Close or memorialize social media accounts
Check social media sites for procedures to either close or memorialize accounts:
Close email accounts
Email providers can assist with options available to close accounts and obtain data from them, if needed.
Review other digital footprint items such as online storage and accounts to either download content and/or close accounts
It is important to close the deceased's digital footprint; failure to close accounts can leave doors open to identity theft. Especially important are financial services accounts such as PayPal and Venmo that may be linked to bank accounts and credit cards.
Check credit card and bank statements for subscriptions, membership fees and third party services that may be automatically charged on a regular basis.
Every situation is unique and there may be additional steps needed for your particular circumstance. There may be other individuals or institutions you need to contact such as landlords, foreign pension providers, etc. You may wish to consult with your own financial, tax or legal advisors.
Your own needs
Planning for your future needs and those of your loved ones
Your financial wellness is an important part of your wellbeing and there may be changes that result from the loss you've experienced. MyMoney.gov provides financial education from the Department of Treasury and may assist you on your journey forward.
If the life insurance company providing you with a benefit payment offers the option of payment through an interest-bearing settlement account, this option can provide a secure place for the proceeds to stay and gather interest. This allows you to take the time you need to decide how to use the funds without the worry of making financial decisions while grieving for a loved one. It can also provide a flexible payment tool as it functions similarly to a money market or checking account.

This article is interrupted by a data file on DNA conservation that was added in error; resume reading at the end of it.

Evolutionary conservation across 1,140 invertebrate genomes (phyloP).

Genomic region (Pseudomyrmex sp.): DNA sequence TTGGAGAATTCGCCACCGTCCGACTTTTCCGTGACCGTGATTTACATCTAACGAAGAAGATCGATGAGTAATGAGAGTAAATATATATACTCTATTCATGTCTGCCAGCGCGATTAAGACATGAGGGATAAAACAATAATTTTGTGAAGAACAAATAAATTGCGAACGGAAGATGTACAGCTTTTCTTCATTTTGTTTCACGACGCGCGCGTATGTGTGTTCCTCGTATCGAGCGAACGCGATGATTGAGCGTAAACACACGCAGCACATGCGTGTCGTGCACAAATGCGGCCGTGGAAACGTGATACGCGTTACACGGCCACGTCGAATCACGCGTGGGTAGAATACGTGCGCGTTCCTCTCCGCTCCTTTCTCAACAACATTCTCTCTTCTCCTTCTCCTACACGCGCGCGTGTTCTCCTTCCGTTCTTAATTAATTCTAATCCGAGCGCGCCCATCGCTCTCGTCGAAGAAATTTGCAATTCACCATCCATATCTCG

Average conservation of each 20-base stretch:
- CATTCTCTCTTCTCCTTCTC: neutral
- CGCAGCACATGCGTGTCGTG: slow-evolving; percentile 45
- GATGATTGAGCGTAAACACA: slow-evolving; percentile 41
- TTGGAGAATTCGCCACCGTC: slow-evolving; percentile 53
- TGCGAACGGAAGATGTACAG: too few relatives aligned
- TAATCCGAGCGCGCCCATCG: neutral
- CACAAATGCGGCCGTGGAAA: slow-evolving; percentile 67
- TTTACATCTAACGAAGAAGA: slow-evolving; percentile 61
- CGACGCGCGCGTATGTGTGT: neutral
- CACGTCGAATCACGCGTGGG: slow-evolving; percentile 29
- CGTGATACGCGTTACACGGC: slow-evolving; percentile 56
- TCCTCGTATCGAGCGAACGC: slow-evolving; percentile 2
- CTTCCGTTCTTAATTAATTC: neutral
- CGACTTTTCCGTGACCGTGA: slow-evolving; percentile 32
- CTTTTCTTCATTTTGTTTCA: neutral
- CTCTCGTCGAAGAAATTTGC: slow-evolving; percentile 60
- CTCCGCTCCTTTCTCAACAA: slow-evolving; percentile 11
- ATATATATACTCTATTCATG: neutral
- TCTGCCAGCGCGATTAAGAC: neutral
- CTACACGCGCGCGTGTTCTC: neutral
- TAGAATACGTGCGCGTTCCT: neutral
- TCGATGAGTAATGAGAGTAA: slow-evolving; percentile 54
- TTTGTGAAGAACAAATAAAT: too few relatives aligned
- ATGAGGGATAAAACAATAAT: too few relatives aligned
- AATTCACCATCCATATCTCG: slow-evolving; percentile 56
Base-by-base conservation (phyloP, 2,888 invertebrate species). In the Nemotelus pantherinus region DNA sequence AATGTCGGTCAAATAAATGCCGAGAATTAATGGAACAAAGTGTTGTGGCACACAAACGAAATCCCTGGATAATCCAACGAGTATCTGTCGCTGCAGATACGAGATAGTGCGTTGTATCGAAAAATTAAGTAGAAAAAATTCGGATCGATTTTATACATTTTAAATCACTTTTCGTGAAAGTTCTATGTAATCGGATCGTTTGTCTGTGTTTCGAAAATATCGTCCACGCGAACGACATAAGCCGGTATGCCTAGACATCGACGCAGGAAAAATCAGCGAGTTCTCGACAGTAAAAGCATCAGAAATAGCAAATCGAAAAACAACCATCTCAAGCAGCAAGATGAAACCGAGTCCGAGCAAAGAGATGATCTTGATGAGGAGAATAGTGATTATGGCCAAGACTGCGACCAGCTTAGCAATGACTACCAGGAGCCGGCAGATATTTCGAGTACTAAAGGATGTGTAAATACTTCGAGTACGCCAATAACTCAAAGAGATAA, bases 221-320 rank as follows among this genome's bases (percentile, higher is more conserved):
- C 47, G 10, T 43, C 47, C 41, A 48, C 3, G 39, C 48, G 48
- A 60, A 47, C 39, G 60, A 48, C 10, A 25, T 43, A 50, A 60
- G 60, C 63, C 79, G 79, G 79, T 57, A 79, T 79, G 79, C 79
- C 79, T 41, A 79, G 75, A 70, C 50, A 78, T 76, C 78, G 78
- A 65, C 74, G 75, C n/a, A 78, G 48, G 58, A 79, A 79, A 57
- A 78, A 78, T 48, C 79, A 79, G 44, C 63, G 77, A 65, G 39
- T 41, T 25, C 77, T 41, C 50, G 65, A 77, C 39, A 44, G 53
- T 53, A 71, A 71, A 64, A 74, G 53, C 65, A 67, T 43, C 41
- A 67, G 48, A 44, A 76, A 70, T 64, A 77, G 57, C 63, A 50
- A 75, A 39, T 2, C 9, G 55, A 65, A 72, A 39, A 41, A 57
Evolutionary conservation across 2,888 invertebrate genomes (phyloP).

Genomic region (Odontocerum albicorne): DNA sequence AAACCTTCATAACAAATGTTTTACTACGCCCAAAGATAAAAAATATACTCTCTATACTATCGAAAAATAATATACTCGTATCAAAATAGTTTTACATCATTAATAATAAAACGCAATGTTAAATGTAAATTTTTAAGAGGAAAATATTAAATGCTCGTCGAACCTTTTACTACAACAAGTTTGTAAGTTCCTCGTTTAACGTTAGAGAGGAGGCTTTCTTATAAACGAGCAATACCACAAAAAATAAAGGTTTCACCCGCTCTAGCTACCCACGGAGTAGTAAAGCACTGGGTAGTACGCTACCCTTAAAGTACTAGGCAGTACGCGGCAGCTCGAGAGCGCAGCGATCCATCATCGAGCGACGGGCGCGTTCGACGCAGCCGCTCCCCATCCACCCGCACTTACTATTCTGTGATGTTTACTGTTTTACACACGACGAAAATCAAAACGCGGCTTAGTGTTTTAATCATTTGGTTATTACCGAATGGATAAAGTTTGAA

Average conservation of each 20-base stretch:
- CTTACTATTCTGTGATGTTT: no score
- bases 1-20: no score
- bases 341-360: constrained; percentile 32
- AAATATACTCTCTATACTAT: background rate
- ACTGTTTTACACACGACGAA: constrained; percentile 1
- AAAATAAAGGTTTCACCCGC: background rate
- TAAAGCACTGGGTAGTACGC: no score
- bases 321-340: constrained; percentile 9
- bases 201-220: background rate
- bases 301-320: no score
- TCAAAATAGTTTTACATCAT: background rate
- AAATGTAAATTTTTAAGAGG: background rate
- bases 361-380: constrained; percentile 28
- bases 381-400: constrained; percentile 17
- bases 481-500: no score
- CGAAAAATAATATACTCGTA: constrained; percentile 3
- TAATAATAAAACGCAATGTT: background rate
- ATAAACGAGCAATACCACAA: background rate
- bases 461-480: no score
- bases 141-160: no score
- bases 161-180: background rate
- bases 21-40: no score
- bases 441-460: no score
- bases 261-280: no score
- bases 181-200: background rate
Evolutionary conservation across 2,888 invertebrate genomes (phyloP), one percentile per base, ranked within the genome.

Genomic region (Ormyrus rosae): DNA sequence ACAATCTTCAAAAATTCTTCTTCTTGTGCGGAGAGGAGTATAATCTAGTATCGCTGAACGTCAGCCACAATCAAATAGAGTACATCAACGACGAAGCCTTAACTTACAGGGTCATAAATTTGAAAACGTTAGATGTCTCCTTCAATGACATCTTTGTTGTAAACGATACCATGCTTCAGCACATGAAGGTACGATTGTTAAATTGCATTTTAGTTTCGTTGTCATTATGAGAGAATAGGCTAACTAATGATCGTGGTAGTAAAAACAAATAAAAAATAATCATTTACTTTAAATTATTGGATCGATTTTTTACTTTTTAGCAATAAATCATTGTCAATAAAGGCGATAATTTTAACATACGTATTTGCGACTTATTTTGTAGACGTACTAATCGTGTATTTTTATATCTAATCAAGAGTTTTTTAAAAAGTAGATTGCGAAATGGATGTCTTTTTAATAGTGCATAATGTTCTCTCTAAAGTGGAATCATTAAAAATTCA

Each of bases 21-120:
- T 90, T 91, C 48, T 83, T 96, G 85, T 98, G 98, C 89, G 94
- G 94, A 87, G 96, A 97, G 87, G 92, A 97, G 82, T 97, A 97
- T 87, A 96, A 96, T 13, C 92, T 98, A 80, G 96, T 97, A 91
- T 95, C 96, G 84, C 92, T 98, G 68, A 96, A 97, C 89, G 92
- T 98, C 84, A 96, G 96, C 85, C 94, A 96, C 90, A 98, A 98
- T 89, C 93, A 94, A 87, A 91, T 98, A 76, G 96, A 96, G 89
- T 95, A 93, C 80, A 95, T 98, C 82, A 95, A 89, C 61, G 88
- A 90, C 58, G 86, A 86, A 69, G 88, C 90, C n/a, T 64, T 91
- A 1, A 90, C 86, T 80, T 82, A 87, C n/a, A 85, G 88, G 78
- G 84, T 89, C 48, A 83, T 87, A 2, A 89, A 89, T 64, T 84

If you receive a benefit payment from MetLife, the MetLife Life Settlement Account1 offers new accountholders access to Visa debit cards and accounts can be linked to popular payment services such as PayPal and Venmo. MetLife accounts do not include monthly maintenance or service fees and no charges for making withdrawals, writing drafts, reordering drafts, or debit cards.
Review other personal business concerns for needed updates
Your financial life will most likely require review and updates after the death of a spouse, parent or other member of your household. You can download the Beneficiary Task List which contains to-dos for not only the deceased’s estate, but for your own family and financial wellness considerations. These include review of retirement accounts, beneficiary changes, etc.
Speak to family members or a financial planner to ensure you have the right amount of financial protection in place for you.